J&K troop withdrawal in political cobweb
With the army signalling that the situation in J&K is improving, the PDP has stepped up its demand for troops withdrawal, report Jatin Gandhi and Arun Joshi.delhi Updated: Oct 05, 2007 04:13 IST
WITH THE army signalling that the situation in Jammu and Kashmir is improving, the People’s Democratic Party (PDP) has stepped up its demand for troops withdrawal.
Party president Mehbooba Mufti met Union Defence Minister A.K. Antony recently and reiterated her party’s long-standing demand. On Thursday, Antony said “Kashmir is by and large peaceful” but remained non-committal on the PDP’s demand.
Referring to newly-appointed Army Chief General Deepak Kapoor’s statement that troop withdrawal has been ruled out at this stage, Mehbooba told HT: “On the day General J.J. Singh retired as Army Chief, he said things were fast getting normal. Within 24 hours, his successor says things are not normal. These are confusing signals. So, I met the defence minister to ask him what is happening to the plan for phased troop withdrawal.”
“Kashmir is a political problem; the army's role is limited. Now, that things are improving, withdrawal should have been a natural thing,” she added.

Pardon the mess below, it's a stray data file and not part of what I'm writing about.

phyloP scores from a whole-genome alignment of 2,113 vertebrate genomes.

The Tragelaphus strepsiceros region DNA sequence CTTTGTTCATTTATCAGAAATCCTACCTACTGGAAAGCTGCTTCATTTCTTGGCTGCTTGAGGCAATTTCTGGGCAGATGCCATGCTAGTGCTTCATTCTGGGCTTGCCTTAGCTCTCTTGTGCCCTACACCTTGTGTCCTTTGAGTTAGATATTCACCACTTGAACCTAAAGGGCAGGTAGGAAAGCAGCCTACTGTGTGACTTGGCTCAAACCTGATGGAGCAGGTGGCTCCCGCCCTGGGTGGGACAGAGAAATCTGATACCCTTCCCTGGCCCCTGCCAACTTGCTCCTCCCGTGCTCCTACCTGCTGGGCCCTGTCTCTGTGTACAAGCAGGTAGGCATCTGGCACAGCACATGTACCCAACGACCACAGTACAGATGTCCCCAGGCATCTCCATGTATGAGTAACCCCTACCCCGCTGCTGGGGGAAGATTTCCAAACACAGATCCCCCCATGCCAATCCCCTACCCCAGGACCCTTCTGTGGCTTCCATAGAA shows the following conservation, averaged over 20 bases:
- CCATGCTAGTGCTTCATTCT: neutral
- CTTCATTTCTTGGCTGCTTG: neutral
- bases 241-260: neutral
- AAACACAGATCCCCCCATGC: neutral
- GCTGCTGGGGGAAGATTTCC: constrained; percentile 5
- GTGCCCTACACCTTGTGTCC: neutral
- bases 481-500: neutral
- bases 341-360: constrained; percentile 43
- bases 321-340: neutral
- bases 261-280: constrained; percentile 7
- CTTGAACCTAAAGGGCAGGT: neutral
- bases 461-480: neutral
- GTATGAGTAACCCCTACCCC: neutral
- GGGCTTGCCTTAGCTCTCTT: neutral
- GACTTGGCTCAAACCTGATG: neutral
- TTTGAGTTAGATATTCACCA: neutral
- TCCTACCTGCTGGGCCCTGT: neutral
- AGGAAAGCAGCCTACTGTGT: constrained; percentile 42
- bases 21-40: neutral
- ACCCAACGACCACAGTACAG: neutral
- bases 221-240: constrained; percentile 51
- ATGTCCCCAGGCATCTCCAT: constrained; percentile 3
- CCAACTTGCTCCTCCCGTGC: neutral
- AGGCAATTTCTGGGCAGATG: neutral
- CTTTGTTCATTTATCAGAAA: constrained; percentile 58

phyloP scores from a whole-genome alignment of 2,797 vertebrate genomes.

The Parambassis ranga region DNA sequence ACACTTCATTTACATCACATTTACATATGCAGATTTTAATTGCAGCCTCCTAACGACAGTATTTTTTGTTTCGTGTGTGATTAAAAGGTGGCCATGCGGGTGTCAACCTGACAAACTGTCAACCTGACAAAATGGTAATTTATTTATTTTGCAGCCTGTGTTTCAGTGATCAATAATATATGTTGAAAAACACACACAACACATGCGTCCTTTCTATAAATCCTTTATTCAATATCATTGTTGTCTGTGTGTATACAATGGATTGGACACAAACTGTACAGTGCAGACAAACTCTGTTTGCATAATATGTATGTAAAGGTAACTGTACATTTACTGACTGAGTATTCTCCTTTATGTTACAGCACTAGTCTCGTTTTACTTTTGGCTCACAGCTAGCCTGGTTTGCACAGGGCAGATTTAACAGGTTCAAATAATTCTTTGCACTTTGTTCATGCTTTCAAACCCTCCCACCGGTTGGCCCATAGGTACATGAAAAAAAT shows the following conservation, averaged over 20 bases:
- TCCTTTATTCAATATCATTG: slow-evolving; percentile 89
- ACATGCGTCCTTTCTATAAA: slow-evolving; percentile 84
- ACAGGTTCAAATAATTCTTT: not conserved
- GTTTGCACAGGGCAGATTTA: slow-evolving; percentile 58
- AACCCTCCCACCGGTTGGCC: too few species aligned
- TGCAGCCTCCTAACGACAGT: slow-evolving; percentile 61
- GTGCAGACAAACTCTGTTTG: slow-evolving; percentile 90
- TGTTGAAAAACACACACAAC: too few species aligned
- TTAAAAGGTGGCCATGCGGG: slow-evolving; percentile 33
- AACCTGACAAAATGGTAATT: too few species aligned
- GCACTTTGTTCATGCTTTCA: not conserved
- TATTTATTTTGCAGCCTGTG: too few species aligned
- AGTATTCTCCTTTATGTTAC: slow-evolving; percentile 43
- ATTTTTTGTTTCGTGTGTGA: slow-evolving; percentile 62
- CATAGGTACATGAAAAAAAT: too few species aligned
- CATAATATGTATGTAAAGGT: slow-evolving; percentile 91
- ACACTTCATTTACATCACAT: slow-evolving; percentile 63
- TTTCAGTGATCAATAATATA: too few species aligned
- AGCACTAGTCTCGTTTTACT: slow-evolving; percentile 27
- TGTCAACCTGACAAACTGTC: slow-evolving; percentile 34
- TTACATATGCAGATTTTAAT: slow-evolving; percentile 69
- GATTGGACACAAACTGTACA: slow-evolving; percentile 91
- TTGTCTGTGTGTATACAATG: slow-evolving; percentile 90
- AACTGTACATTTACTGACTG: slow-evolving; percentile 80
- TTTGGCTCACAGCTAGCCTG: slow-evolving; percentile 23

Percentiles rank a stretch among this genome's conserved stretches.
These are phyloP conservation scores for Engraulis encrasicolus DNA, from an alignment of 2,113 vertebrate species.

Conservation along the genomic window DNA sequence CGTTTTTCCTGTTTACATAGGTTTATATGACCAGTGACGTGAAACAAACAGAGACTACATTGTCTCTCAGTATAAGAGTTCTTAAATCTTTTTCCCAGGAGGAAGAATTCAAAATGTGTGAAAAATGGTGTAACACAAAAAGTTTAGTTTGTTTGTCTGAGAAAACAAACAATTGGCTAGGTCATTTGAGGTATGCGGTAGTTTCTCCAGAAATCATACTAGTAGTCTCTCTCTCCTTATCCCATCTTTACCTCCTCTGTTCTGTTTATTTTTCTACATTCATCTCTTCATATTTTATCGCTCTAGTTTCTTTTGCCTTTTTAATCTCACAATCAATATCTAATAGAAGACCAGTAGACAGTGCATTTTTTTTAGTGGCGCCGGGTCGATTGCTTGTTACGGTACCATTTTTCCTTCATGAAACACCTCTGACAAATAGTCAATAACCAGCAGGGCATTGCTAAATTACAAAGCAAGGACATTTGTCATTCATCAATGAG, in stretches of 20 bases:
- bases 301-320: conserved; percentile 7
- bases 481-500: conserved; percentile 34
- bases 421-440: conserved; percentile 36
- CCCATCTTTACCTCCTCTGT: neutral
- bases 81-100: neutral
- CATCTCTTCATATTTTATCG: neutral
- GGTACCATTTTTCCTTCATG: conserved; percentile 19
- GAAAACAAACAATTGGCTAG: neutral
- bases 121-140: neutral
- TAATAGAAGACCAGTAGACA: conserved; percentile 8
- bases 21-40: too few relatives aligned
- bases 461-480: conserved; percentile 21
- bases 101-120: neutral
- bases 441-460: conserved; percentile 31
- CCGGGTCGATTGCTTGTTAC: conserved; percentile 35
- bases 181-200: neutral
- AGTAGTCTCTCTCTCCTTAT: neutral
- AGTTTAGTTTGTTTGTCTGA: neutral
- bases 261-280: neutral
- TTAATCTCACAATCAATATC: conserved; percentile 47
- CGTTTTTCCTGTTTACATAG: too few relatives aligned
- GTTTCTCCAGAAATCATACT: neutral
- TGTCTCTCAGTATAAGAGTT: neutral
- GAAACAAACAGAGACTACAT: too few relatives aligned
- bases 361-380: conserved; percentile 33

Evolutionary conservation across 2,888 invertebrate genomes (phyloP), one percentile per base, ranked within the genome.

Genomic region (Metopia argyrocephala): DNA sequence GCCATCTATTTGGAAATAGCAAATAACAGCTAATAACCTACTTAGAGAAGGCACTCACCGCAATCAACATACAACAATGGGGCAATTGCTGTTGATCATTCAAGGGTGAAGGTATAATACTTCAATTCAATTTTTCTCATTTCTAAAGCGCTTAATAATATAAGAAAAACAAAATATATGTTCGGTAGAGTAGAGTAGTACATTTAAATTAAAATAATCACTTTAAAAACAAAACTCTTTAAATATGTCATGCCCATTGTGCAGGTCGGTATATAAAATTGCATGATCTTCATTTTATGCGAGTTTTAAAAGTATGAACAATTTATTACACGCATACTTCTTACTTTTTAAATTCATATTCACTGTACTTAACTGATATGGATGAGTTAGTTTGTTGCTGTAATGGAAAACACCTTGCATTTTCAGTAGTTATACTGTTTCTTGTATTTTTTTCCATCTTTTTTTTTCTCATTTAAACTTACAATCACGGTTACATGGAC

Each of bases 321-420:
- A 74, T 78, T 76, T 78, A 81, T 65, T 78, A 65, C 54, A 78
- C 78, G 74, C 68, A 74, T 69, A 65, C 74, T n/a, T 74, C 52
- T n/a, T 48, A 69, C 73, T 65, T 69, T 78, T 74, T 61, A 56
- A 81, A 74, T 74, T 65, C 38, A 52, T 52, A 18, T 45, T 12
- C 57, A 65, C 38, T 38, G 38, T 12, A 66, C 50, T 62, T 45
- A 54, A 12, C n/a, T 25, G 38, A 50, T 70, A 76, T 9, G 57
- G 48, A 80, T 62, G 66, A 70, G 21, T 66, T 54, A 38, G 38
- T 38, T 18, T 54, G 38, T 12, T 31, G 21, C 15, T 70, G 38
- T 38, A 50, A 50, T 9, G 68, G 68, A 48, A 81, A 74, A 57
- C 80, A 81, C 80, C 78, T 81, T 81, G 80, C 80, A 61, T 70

Mehbooba said security forces’ continued stay is creating problems for locals. “There have been incidents of security forces violating SC orders and breaking the law,” she said.
Referring to the Handwara incident, in which armymen allegedly ransacked a police station last week and beat up policemen, she said: “Troop reduction has become imperative vis-à-vis the latest developments in the Valley.”
Mehbooba also spoke to Antony about places like Zabarwan, Gulamarag and Sonmarag where security forces have allegedly constructed concrete strictures in violation of Supreme Court rulings.
The PDP president also asked Antony what had happened to the report of the panel formed to go into the matter of troop reduction.
The panel, headed by then Defence Secretary Shekhar Dutt, was formed in March after the regional party dropped hints of withdrawing from the coalition, prompting Prime Minister Manmohan Singh to intervene.
It examined the “reconfiguration and relocation” of troops and submitted its report in August but its findings have not yet been made public.
The defence minister confirmed the meeting had taken place but said “it is not appropriate for me at this stage to comment on the matter”. He added: “Compared to the past, the situation has improved a lot. Incidents of militancy are now happening in isolation.”